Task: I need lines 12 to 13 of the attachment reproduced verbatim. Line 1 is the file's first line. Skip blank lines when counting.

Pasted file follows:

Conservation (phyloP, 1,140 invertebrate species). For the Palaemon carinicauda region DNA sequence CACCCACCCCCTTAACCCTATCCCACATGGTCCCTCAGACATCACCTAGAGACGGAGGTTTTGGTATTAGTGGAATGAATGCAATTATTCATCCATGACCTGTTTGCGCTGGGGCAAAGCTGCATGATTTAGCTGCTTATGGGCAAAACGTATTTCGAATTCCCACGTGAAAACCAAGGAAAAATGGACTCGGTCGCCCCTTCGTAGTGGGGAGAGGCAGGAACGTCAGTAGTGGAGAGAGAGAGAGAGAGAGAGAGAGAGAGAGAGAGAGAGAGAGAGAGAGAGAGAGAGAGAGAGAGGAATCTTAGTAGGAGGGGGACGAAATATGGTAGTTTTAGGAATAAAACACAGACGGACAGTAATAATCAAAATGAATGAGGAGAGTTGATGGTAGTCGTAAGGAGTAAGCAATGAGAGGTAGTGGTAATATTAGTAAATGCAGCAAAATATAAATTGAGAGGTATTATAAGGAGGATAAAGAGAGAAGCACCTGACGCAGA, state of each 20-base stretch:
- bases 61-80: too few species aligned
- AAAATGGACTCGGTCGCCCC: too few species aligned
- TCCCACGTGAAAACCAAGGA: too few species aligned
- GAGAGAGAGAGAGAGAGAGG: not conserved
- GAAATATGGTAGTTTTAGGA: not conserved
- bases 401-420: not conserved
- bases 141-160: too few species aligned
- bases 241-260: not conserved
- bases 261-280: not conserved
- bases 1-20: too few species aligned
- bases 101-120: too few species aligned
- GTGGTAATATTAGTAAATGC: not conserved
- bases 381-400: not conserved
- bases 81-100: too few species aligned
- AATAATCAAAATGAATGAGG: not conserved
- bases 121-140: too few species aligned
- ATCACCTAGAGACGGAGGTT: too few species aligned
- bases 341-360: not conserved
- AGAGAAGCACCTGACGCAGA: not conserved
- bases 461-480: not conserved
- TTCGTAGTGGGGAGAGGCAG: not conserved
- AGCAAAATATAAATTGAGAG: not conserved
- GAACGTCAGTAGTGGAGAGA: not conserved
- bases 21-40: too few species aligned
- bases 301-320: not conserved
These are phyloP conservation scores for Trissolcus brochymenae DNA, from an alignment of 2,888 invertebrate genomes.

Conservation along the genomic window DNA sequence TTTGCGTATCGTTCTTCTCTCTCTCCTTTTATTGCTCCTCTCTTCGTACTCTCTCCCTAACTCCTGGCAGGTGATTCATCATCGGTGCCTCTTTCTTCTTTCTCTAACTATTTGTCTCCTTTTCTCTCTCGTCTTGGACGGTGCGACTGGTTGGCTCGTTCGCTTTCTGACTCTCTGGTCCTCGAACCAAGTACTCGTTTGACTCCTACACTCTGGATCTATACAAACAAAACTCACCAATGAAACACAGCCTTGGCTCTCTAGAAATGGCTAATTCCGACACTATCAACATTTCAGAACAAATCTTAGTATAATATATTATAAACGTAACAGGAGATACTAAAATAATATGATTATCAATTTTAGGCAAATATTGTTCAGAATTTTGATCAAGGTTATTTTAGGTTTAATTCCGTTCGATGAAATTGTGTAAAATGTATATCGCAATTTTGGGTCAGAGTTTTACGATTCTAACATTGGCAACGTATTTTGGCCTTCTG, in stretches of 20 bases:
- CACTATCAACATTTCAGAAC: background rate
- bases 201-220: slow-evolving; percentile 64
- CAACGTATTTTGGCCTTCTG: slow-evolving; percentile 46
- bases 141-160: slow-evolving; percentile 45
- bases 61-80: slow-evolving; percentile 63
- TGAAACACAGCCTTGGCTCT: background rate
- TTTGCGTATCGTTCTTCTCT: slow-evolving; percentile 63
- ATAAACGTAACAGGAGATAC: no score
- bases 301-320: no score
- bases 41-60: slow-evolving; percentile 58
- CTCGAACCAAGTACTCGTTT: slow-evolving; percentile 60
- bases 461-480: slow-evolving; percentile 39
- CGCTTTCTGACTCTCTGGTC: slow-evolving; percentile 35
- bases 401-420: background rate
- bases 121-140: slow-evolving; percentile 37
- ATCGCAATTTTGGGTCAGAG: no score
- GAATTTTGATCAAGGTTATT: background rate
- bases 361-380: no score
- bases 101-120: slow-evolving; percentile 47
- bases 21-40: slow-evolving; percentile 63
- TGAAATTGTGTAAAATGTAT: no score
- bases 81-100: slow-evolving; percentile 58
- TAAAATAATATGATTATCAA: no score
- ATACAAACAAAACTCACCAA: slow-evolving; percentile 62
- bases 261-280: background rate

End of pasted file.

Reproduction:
- bases 101-120: too few species aligned
- GTGGTAATATTAGTAAATGC: not conserved